Friday, April 8, 2011
Terror watch lists used at the border, or at airports, have proliferated since the attacks of Sept. 11th, 2001. Sometimes people without criminal backgrounds end up on these lists; for some, it's not easy to get off of them.
SAN DIEGO Shuaib Azizi is an American citizen born in Afghanistan. He's a successful real-estate broker who often travels abroad, or across the border into Mexico to show properties in Baja California.
Four years ago, he was stopped at the U.S. border and detained for hours without explanation. The problem persisted, so he wrote many letters of complaint.
"I sent it to California Congressman Duncan Hunter, Congressman Brian Bilbray, Sen. Barbara Boxer, Sen. Diane Feinstein, Homeland Security Director Michael Chertoff, George W. Bush, the director of the Border Patrol," said Azizi. "Everywhere that I sent this letter, I got no explanation on what would be the solution to this."
Despite the numerous complaints, he said neither state representatives nor the Department of Homeland Security have done anything to get him off the terror-watch list.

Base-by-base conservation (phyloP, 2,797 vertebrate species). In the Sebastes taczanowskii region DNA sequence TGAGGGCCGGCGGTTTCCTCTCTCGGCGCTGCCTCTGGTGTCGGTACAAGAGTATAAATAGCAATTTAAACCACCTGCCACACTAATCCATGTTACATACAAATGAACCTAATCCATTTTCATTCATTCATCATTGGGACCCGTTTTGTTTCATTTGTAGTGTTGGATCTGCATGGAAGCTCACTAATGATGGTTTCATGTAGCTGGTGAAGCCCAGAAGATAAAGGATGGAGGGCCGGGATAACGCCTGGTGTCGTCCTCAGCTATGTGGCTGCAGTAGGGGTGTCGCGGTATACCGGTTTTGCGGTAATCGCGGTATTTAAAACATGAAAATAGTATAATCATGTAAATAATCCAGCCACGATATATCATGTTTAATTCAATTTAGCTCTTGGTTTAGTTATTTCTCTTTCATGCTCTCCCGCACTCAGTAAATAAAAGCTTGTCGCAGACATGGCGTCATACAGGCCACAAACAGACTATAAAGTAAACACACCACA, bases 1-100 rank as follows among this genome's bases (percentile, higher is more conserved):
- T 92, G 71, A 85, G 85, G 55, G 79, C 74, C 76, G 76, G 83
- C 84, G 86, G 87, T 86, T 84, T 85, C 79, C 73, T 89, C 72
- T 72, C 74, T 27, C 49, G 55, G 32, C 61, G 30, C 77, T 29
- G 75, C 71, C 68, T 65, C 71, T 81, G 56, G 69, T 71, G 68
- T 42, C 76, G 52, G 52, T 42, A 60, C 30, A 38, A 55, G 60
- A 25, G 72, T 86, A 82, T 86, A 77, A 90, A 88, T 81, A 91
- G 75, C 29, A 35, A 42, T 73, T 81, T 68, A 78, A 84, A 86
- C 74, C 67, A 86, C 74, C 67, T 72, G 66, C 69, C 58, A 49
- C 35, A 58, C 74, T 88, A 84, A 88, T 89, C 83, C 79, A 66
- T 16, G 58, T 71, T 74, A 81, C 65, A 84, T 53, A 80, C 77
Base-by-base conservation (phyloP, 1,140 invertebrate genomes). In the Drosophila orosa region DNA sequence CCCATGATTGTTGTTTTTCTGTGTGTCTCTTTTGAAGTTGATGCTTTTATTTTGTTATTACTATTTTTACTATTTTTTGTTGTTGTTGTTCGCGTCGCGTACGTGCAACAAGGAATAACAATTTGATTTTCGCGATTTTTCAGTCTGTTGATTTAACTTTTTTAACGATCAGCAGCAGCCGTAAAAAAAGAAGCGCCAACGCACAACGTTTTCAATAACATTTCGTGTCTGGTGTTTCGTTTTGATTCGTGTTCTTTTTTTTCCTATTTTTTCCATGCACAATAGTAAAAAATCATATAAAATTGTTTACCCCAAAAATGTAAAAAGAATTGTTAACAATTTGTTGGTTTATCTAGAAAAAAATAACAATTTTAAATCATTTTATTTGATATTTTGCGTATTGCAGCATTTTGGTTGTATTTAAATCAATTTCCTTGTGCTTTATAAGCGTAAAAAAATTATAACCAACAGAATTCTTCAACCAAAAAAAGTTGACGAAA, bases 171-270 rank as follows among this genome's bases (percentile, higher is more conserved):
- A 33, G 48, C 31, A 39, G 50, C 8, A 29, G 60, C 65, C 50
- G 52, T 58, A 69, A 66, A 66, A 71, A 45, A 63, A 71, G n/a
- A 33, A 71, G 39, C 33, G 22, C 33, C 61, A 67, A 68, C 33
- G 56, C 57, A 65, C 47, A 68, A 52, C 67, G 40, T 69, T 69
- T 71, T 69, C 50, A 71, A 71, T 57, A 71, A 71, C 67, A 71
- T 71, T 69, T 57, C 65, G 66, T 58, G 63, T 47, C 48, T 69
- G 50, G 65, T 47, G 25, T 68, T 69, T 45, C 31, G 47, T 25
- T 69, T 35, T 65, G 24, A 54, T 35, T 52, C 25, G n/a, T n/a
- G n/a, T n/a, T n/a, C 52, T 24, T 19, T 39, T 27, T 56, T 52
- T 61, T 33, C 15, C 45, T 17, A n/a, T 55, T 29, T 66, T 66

"Someone has to make an effort -- whether it's technical glitch, whatever it is -- they need to make an effort," said Azizi, browsing through his pile of his documents and letters. "Just remove it, or delete it, or whatever, because it's just not right."
Now the American Civil Liberties Union is looking into Azizi's case. He said he's not interested in a lawsuit, but in getting some answers and preventing this from happening to others.
Calls to the Homeland Security Department, and the Terrorist Screening Center of the FBI went unanswered.